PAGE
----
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This course covers the Design Azure Web and Mobile Apps part of the 70-534 exam, which is worth 5–10% of the exam. The intent of the course is to help fill in an knowledge gaps that you might have, and help to prepare you for the exam.


Welcome back. In this lesson, we'll be talking about Web API.

Web API is a framework that allows us to create RESTful endpoints that we can use for just about any client we want.

Let's jump right in and see how we can create and deploy a basic Web API shell. We're gonna start out in Visual Studio and let's create a new web project, we'll give it a name and click Next.

Alright, here we're going to select the Web API template and we'll click Next again and then it offers to create an app service for us inside of Azure. However, we already have one so we're gonna click on Cancel and the project will take just a moment to get everything configured. When it does, we can check out the values controller which is a Web API controller.

Okay, here we are. Notice we have methods for common HTTP verbs. We have get, host, put, etc. So now if we compare this to an MVC controller, you can see that there's a bit of a difference there.

Let's change the strings here that will be returned from our list and get by ID methods and we'll change this one, okay great. Now, let's start this up and test it out locally. It's gonna take just a moment to load. Okay, there it is.

Now, we can see the results of our MVC homecontroller, though what we're interested in is our JSON API. So for that, let's fetch the results with PowerShell. We're gonna run the invoke RESTmethod and the first endpoint we'll hit is the list endpoint and you can see that it's returned the Web API and Azure values.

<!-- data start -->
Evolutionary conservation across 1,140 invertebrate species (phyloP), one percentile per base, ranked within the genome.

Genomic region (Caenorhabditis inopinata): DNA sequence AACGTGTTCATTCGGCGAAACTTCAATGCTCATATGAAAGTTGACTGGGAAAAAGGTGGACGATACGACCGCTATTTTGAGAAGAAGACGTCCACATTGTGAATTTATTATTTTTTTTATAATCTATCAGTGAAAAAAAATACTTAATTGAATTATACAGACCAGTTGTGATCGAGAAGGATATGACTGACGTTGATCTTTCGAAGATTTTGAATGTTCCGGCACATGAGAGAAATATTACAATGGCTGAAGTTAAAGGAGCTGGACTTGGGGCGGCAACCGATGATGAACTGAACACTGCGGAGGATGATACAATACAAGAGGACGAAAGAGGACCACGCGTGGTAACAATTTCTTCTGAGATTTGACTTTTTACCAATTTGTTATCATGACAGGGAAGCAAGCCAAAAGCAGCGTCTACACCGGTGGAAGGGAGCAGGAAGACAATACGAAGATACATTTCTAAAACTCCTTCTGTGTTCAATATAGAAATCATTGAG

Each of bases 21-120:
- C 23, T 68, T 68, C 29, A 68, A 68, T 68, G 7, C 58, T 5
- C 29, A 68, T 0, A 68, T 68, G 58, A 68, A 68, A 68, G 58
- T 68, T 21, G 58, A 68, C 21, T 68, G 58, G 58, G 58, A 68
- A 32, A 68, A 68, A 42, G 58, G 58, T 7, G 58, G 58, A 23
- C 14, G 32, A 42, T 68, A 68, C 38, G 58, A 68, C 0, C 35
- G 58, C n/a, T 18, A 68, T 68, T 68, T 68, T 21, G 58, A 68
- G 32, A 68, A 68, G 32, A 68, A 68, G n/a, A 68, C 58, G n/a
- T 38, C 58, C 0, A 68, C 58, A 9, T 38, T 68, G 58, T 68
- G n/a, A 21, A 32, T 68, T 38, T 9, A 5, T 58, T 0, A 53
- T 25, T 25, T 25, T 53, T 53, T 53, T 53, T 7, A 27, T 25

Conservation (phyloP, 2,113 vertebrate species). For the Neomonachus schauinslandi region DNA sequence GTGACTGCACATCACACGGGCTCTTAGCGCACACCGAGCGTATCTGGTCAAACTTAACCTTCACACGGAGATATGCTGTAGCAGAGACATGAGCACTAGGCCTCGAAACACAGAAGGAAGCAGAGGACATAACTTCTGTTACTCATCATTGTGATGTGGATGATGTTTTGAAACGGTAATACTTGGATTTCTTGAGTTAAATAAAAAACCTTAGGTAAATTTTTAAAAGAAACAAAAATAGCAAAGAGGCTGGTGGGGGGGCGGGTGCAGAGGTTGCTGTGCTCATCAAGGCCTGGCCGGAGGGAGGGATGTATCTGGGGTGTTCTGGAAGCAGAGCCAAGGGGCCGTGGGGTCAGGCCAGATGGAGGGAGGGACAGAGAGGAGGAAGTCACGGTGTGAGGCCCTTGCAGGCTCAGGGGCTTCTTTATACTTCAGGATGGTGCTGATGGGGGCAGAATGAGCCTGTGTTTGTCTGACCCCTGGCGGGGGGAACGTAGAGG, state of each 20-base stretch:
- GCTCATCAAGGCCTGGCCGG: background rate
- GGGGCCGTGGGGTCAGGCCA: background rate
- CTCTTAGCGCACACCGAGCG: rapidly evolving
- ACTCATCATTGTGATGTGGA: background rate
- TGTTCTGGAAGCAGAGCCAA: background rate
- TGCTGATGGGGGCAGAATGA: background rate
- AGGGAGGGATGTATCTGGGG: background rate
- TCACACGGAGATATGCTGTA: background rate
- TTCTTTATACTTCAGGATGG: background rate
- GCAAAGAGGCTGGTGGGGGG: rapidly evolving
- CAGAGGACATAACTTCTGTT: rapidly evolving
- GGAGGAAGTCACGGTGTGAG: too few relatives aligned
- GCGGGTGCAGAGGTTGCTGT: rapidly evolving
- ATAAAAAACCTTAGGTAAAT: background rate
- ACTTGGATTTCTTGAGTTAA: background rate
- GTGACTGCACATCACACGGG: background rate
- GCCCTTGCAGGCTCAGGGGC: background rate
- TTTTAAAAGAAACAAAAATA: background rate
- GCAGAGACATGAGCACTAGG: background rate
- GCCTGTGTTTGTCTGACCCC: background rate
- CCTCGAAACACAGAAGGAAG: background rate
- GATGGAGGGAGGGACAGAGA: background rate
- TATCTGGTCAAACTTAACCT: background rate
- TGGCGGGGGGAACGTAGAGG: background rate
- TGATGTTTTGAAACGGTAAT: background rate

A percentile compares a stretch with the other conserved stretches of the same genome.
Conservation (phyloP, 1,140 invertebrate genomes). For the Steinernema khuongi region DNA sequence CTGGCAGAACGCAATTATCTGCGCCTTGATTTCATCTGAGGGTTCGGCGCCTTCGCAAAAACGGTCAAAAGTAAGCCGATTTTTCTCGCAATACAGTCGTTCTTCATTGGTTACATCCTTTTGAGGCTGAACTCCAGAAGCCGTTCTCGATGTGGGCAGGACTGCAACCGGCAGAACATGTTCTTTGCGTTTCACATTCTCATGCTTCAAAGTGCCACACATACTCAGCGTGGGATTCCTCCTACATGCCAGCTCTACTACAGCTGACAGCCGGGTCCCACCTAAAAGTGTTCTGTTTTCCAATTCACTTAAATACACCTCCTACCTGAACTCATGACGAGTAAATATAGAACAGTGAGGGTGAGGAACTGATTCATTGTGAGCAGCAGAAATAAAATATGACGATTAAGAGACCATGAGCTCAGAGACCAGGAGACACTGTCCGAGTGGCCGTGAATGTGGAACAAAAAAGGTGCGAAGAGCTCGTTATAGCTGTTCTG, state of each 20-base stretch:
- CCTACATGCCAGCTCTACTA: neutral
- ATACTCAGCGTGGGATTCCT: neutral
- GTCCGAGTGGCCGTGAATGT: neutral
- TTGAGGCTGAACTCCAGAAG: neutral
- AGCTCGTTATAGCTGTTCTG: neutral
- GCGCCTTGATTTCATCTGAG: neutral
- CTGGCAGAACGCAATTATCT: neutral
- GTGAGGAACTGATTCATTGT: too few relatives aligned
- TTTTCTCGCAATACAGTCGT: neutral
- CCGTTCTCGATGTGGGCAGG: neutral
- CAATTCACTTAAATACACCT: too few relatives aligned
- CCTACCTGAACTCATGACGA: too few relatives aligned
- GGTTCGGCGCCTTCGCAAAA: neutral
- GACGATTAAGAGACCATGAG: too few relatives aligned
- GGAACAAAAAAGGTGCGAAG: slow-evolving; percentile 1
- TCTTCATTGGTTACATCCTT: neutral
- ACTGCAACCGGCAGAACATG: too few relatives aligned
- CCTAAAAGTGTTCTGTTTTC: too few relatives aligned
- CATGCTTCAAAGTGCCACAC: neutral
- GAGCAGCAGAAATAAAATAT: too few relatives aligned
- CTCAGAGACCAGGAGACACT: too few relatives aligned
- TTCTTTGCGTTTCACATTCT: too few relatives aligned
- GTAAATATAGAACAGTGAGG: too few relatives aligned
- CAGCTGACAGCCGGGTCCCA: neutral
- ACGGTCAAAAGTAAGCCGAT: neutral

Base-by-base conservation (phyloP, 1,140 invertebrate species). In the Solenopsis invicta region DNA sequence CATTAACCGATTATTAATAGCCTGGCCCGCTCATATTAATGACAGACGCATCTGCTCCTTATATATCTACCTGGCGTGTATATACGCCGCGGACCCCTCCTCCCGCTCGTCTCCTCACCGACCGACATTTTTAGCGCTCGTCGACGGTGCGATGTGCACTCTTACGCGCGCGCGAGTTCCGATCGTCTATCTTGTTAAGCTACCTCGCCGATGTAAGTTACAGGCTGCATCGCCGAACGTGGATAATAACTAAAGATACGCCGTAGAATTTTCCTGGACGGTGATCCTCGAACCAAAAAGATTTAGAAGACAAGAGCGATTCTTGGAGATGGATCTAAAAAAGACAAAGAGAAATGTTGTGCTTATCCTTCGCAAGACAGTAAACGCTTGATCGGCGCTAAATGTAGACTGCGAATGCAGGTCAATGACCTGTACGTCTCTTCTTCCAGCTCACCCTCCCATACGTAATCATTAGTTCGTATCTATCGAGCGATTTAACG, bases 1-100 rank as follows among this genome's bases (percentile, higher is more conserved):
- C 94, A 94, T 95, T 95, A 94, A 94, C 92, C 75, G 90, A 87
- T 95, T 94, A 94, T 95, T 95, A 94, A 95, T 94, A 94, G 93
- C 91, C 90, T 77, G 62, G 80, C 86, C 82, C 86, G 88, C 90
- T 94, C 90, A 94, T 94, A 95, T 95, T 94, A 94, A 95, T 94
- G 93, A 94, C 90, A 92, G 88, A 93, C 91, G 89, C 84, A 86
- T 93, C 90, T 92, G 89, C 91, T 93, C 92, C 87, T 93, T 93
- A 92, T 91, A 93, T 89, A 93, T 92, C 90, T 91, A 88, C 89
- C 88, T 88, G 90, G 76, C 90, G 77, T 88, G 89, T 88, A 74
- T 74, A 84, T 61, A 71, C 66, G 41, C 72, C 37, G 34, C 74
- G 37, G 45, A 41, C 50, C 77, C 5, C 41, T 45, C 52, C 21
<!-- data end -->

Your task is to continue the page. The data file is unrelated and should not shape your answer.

Now, if append a number to the end of the URL, we're going to see the string of Web API and Azure. And if we change the number again, we get the same string. Now remember, this is just a demo so that ID that we pass in really doesn't correspond to anything so it has no bearing on the results.

Now, let's get this running inside of Azure so we're going to right click on the project and select Publish and we need to import the publishing profile that I downloaded before the video started. Okay, if you wanted to download this for yourself, you can do that by clicking Download Profile in the Cloud Explorer pane.

Now, I need to verify the connection and there we go, it's perfect. Everything looks good so let's deploy. What this is doing is packaging up the app which basically means it's compiling it and putting the results in a zip file.

Okay, now with this running in Azure, let's go back to our PowerShell and we're gonna change the URL in our tester to see if we get the same results and there they are. So Web API is a framework for creating REST-based APIs rather easily. Just about every device can speak HTTP and that means we can integrate with just about everything.

Now, when it comes to locking down our APIs, we can use Azure Active Directory for authentication should we need to as well as our on premises version of AD with AD Federation Services and you can also use ACS, however that was deprecated and Microsoft's gonna roll that functionality into Azure AD.